February 4 & 5: Our Dinner with Enbridge
24 background diners
Our Dinner with Enbridge
In a seemingly uber-Brechtian manner the 24 background diners not only mingle with the audience before the start of the play, but they also give out personal advice to help make the audience members’ lives more fulfilling. In a Theater of Cruelty twist, however, the advice involves bathing, showering, baptizing, gargling, sensory-deprevation-tanking themselves in oil. Five minutes before the start of the play, they all take their seats at the various tables arranged around the center stage table where Wallace and Andre have been involved in muted, but impassioned, dialogue.
We begin with the conversation in media res.
Andre Gregory: You know, this troupe of performers that traveled around the world, improvising commercial spectacles in front of various stores. They would need food, so they’d recreate some of Hamlet but while pretending to eat food from the store, food that they lavished with praise. They did this until an owner or clerk came out and gave them food as a thank-you or a bid at getting rid of them. Then, every night they’d put on a performance in front of a hostel, hotel or bed and breakfast.
Wallace: Isn’t that something.
Andre: But the most startling thing about them was that they rarely talked outside of their dialogue. There were usually half a dozen of them but they operated as a single entity. They inferred each other’s needs and their performances were outstandingly powerful. It came from this deep place of complete trust. You know, they relied on each other completely.
The 24 background diners hold up placards with words that read: This performance has not been financed by Enbridge, but this theater bears the name of the company, which calls itself a sustainable global corporation.
Wallace: It sounds like a kind of traveling commune.
Andre: That’s exactly how it felt. I travelled with them for a couple of months, you know, and I learned so much about the amount of communication we do without words. It’s what we do that speaks volumes. And sometimes we went without food or a place to sleep.
The 24 background diners turns placards around to reveal words that read: Many performers have had to struggle with the dilemma of receiving money from morally questionable sources. Some choose not to perform.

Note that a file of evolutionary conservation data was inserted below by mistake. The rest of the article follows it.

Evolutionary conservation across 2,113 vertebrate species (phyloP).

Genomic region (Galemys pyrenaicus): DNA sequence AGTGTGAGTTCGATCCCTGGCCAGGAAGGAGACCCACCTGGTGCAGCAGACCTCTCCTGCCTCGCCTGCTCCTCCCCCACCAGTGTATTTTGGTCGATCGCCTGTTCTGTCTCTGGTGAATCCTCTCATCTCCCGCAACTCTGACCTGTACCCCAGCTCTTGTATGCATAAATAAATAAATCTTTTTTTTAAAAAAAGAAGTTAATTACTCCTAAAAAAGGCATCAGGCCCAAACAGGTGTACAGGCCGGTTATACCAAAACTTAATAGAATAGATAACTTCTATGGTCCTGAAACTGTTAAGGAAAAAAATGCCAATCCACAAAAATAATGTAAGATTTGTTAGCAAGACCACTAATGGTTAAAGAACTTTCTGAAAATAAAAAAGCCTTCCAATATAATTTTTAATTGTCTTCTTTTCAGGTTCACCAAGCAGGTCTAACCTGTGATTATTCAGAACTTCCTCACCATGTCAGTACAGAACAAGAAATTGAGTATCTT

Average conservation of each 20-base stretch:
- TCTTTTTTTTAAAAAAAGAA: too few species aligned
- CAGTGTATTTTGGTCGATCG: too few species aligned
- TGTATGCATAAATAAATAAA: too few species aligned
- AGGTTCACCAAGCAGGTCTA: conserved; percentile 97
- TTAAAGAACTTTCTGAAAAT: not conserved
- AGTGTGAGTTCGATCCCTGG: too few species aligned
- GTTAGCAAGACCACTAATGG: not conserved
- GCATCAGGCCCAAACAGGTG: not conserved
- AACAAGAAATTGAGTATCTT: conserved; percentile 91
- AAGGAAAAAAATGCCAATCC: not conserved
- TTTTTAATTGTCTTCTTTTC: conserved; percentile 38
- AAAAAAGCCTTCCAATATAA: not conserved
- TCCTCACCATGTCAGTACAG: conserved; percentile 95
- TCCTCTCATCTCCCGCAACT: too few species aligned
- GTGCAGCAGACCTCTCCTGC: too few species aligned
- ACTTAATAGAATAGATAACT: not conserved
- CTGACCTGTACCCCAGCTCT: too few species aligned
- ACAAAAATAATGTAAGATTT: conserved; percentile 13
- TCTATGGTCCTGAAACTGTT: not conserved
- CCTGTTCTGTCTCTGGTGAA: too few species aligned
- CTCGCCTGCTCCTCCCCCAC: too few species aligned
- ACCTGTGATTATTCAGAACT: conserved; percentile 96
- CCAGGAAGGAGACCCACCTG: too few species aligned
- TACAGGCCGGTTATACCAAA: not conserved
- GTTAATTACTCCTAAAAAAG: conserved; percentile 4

Andre: And one night we were performing The Big Sleep or something in front of a Hilton and the manager came out and told us how he’d lived his entire life for others, for his parents, for a scramble to the top, but seeing us, made him question everything. He started weeping, explaining how he wanted to play the klezmer, he wanted to make songs of peace for Palestine and Israel. So after this long, heart-felt conversation, he gave us keys to a room and he took off for an entirely new chapter in his life.
The 24 background diners pick up other placards to reveal words that read: Raghu Lokanathan is a musician who has refused to perform at the Coldsnap Festival in Prince George because Enbridge is an official sponsor.
Wallace: So these transformative moments actually happen. It’s not just a plot point in a Hollywood blockbuster.
Andre: Is it foolish to throw yourself on the good graces of the world? You can’t condemn the people that stick to their routines because that’s what they know as true, but if you celebrate the people who are willing to risk it all for some ideal, well you’re hopefully working towards a shift in the zeitgeist of the age.
Wallace: It’s rousing isn’t it? But you know on the other hand, for a guy like me, you know, someone who gets up and goes to work and then goes home, the real ideal is an accumulation of all those days. Of course, I want to see a better world, who doesn’t, but I might keep that job at the Hilton to pay for that security that allows me the time to write something that entertains and gets people thinking. I mean, I know something’s missing in this explanation, but hopefully in the daily routine of my life, or the plays that I write, or any gesture that I make, it’s all part of a whole that points towards some kind of change with as much honesty as possible.
Read more of Kevin’s poetry at: https://medium.com/@kevinspenst